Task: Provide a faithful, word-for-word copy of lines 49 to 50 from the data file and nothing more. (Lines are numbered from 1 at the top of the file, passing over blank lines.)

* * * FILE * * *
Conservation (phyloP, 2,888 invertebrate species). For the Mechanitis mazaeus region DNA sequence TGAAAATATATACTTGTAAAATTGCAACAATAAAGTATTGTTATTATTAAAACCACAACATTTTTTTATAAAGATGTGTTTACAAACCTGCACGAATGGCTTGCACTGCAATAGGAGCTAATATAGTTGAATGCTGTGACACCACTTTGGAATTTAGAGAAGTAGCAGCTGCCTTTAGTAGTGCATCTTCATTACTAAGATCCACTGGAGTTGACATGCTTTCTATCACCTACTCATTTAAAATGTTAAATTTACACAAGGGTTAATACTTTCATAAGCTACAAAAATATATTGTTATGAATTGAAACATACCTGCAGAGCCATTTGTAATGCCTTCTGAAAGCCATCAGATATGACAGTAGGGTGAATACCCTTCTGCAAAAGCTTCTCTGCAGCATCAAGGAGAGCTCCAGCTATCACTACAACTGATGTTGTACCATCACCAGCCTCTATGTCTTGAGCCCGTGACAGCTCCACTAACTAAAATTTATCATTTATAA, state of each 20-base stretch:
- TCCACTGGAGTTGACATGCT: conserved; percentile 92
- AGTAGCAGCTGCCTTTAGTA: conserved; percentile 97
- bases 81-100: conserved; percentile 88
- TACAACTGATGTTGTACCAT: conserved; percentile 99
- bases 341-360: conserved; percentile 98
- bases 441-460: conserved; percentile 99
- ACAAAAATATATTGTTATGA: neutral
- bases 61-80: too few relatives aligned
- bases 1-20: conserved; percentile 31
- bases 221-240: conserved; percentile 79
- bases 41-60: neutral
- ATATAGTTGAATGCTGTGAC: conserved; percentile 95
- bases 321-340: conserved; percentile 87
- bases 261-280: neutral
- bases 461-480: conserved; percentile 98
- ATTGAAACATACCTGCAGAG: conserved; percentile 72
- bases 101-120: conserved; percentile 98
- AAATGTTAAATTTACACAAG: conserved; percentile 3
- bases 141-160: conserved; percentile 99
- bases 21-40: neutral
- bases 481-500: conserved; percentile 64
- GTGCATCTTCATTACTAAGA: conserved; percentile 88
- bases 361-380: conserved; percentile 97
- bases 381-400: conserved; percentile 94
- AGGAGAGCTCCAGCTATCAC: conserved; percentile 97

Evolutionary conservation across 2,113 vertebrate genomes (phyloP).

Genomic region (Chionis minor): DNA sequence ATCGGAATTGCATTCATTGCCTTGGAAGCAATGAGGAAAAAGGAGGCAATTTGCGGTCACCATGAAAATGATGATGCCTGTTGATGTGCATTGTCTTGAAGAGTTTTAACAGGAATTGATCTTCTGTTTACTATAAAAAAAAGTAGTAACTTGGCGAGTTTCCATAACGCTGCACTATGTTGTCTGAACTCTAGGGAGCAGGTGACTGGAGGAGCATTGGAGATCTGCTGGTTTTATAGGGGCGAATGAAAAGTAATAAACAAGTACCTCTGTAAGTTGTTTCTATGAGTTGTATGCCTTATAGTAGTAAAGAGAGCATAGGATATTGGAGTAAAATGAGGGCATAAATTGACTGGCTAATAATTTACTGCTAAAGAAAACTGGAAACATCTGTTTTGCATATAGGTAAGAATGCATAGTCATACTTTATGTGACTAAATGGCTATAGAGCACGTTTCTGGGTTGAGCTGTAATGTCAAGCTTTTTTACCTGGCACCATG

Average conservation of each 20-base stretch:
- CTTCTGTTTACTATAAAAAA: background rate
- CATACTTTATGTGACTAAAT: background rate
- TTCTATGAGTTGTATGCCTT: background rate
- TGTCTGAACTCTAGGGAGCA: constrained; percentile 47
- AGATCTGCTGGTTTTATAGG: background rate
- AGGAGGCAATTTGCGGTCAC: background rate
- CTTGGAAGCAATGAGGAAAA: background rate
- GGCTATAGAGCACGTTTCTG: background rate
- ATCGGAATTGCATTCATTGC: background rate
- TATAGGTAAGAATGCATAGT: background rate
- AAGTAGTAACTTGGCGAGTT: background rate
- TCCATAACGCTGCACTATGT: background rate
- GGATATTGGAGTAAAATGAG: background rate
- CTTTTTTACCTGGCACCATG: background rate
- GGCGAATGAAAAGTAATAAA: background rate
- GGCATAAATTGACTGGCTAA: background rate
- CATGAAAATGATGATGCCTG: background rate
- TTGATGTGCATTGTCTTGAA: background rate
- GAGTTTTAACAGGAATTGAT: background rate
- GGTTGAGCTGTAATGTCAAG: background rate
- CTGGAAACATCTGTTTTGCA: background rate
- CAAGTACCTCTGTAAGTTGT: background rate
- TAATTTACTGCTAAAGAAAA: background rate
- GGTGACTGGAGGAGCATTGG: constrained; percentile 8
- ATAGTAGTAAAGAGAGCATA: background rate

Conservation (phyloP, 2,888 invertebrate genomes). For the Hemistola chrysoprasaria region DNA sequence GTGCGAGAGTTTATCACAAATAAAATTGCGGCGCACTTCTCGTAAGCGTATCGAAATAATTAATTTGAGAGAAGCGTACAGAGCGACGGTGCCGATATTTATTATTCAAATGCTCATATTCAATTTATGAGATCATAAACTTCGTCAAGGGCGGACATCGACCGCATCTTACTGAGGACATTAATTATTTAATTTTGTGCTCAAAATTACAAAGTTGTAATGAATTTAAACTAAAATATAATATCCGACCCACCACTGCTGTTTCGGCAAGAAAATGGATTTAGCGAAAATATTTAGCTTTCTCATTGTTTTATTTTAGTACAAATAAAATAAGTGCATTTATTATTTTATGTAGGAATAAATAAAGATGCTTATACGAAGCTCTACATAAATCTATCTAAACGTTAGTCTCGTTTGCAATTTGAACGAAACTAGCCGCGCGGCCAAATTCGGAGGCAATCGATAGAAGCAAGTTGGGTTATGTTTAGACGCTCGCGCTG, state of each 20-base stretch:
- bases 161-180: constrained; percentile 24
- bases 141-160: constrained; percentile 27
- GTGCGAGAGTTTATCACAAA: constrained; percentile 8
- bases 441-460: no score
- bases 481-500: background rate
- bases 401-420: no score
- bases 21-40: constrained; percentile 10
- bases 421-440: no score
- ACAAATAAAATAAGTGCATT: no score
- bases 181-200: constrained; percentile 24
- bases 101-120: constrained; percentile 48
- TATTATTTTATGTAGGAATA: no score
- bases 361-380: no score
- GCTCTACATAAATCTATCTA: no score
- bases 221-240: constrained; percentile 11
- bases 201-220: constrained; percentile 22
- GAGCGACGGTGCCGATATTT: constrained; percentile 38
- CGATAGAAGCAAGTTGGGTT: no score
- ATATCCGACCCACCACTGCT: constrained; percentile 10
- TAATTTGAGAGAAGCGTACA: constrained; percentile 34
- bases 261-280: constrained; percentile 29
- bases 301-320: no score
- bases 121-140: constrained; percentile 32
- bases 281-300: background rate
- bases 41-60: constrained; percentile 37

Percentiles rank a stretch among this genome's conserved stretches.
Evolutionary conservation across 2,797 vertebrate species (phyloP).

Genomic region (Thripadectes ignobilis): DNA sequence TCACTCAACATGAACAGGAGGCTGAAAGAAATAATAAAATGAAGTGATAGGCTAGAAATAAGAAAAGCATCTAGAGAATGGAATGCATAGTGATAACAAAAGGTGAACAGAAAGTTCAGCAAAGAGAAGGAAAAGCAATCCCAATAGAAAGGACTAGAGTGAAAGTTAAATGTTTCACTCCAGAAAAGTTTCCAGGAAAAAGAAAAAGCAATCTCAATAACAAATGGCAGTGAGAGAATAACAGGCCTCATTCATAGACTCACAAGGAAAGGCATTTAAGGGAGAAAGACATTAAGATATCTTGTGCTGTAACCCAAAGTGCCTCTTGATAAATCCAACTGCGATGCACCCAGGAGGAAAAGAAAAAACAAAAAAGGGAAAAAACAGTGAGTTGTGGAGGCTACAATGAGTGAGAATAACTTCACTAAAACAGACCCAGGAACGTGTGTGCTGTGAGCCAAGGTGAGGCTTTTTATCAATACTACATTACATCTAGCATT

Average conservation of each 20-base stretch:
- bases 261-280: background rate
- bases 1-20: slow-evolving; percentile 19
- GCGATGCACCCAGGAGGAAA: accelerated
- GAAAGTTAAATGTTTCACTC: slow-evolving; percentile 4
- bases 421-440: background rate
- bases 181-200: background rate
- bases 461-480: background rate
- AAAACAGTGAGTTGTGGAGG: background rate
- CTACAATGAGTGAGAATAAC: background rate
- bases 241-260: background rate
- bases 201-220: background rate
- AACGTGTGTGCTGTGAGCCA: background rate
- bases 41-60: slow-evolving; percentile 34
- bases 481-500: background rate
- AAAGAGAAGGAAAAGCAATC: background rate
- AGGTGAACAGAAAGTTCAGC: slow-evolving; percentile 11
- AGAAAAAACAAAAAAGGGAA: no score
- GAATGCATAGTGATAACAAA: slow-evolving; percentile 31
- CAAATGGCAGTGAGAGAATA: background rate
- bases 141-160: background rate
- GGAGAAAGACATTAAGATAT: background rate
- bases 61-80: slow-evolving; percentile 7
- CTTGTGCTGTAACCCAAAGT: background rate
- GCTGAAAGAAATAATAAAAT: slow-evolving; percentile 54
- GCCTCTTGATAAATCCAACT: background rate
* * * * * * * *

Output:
- GGTTGAGCTGTAATGTCAAG: background rate
- CTGGAAACATCTGTTTTGCA: background rate